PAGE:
Fifty years after the landmark Brown v. Board of Education Supreme Court ruling to integrate America's schools, the nation is taking a hard look at desegregation's impact. The topic dominates articles in the media and discussions among educators and researchers, including, of course, psychologists.
The fact that the research of educational psychologists Kenneth B. Clark, PhD, and Mamie Phipps Clark, PhD, played what many consider an influential role in the case (see pages 58 - 60) has only fueled many psychologists' interest in it. Among the special events and meetings commemorating Brown this year was the May conference "Fifty years after Brown v. Board of Education: Social psychological research applied to the problems of racism and discrimination," held by the University of Kansas psychology department and co-sponsored by APA and APA's Div. 41 (American Psychology-Law Society).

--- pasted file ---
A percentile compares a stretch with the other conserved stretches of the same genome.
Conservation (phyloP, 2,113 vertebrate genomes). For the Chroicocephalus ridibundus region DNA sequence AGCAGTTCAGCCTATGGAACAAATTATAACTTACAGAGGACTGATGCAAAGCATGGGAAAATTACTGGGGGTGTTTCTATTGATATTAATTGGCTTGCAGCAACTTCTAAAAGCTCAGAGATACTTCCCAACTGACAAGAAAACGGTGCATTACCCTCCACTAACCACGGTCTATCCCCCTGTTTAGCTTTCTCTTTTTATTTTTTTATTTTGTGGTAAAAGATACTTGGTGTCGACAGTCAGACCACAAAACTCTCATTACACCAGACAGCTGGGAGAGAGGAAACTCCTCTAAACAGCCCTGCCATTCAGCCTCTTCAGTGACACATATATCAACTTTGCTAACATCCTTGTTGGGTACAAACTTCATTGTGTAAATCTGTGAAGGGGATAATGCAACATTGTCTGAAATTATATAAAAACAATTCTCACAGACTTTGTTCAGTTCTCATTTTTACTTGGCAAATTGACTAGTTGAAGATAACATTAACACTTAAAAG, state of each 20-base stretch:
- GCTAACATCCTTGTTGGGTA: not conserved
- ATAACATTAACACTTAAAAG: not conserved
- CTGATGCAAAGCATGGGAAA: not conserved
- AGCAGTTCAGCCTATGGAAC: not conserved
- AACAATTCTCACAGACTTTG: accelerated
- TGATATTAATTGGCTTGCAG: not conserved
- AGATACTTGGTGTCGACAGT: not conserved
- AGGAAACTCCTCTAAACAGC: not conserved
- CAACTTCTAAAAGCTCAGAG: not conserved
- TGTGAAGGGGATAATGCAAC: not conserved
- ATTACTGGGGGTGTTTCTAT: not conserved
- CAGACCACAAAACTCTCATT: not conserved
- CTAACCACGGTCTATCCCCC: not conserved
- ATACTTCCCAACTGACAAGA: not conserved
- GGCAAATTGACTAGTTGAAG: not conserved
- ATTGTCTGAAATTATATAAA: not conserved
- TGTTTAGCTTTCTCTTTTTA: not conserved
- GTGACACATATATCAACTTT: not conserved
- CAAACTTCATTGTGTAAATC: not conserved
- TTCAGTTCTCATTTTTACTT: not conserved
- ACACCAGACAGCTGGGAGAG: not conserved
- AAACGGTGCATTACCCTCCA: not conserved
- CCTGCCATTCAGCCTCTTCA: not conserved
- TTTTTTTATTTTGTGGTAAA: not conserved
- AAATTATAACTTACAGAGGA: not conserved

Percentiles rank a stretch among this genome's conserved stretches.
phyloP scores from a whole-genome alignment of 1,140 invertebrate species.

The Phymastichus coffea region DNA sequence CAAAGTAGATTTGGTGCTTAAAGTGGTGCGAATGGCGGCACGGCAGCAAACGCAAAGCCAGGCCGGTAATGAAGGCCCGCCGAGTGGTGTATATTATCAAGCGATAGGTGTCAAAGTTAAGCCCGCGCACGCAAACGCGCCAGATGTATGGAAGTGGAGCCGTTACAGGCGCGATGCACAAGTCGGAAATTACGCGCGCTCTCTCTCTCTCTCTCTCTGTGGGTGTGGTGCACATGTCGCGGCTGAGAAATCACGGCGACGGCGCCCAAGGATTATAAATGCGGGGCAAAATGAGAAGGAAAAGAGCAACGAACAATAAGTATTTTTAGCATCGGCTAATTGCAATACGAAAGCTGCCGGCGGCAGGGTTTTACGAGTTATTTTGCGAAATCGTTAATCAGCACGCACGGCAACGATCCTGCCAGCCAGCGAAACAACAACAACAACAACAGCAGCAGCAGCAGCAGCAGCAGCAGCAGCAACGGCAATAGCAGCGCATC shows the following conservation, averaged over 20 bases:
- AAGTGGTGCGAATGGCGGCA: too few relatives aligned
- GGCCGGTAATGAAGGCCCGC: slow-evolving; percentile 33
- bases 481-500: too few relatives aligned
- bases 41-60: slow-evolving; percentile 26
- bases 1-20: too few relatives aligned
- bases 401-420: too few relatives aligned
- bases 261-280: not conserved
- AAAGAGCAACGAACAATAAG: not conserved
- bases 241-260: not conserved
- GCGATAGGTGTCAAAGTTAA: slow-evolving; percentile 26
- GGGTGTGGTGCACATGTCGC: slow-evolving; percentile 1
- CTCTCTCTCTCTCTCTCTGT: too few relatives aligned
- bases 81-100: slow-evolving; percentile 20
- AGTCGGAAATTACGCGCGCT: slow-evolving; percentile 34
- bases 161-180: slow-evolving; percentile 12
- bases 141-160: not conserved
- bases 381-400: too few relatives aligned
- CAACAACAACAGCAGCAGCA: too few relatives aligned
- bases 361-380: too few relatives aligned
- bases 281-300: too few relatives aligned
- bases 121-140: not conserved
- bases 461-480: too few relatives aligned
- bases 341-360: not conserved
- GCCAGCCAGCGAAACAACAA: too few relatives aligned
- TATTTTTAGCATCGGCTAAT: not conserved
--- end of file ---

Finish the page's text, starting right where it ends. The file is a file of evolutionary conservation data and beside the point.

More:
More recently, APA's Div. 9 (Society for the Psychological Study of Social Issues) chose a Brown-inspired theme, "From desegregation to diversity," for its 2004 5th Biennial Convention. In fact, the conference's honorary chair was Cheryl Brown Henderson, executive director of the Brown Foundation.
While the conference looked broadly at all forms of diversity, from racial and cultural to developmental and physical, many of its sessions focused on what Brown has meant for today's African-American students vis-à-vis majority students in the American education system. In the following pages, the Monitor relates what SPSSI speakers had to say about Brown's legacy.
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